Many other people can empathise with David, as there are dozens of babies that are abandoned in the UK each year, and what happens to them is an issue covered by the Magazine in the past.

David says he has no anger towards his mother, accepting that she acted in a way she felt she had to. His adopted parents fully support his quest and are excited by it, and he hopes more details will emerge as he widens his search.

"I do feel a bit incomplete. It's part of my identity and part of my children's identity. Doing this story is about pursuing information for them, as well as for me."

Below is a selection of your comments.

Keep up the search, David. I was born in the same year as you and adopted at 10 days old. I met my biological parents at age 35, pushed by a then girlfriend who wanted to know more about my health history for marriage. It was a sense of completion and context meeting them; you'll see genetic traits that amaze and implicitly explain numerous characteristics (nature mixed with nurture). I've not kept in touch with my biological parents, as the wounds between them (especially my mother) seemed still too deep for them. However, despite this emotional mix the journey was well worth it for me.
John Ames, Vancouver, Canada

David, I want to wish you the very best of luck in finding your birth mother and birth family and hope for you that one day you will all be able to give each other a big hug and feel at peace that you know where your life began. When I was younger, my mother got pregnant by a man she was having a relationship with. Unfortunately he wasn't interested and as she already had four children and as a deserted wife she felt no choice but to give the baby up for adoption. I looked after Mum and her new baby in the hospital. No-one else knew and the other children were too small to understand. About a week later, the people from the adoption agency came to the hospital. We waited in the car park and I had to hand him over to the adoption agency as my Mum was too distressed to do this. There's not a week goes by when I don't think about him (he is 19 now) and hope and dream of the day when he finds me. I know I will know him - and then I can give him a big hug too.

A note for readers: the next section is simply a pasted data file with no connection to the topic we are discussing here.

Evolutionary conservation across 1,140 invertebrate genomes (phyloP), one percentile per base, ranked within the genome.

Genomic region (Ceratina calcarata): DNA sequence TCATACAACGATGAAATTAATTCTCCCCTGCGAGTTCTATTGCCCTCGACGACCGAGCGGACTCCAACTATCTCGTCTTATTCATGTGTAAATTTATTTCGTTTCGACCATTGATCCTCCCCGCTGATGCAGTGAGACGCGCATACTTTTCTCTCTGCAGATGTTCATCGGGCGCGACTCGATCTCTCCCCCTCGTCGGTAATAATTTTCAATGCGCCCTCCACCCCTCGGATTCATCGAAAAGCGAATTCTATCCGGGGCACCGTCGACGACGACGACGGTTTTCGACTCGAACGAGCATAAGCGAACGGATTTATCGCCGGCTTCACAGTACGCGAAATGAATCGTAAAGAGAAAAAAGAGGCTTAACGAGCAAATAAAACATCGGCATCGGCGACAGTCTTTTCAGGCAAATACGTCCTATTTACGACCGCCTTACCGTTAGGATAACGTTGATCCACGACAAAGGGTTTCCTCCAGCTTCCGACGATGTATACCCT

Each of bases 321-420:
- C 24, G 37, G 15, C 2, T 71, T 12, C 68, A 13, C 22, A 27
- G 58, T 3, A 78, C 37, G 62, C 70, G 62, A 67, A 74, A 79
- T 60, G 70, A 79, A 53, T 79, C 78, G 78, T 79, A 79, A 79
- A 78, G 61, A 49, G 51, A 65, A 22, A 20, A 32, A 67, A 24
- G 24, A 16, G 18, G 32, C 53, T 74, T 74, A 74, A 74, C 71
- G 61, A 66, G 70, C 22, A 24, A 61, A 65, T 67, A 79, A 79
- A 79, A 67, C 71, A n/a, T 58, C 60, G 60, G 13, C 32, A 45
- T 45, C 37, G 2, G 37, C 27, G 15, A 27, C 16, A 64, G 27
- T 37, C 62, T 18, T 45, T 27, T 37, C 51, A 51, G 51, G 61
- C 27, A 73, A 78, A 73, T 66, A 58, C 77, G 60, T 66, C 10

Nicole, Portsmouth, Hampshire

I was abandoned in a train toilet at Paddington station July 1943. I only found out I was adopted after my last surviving family member died in 2005. I was then aged 62. I cannot or do not want to start searching for my "blood parents" - I am surrounded by a loving family and that's enough. Can you imagine the scene if I suddenly found my real mother after all these years, I think it would be a real catastrophe for all. Please accept what you have already got and leave that skeleton in the cupboard.
Philip Monks, Banbury Oxon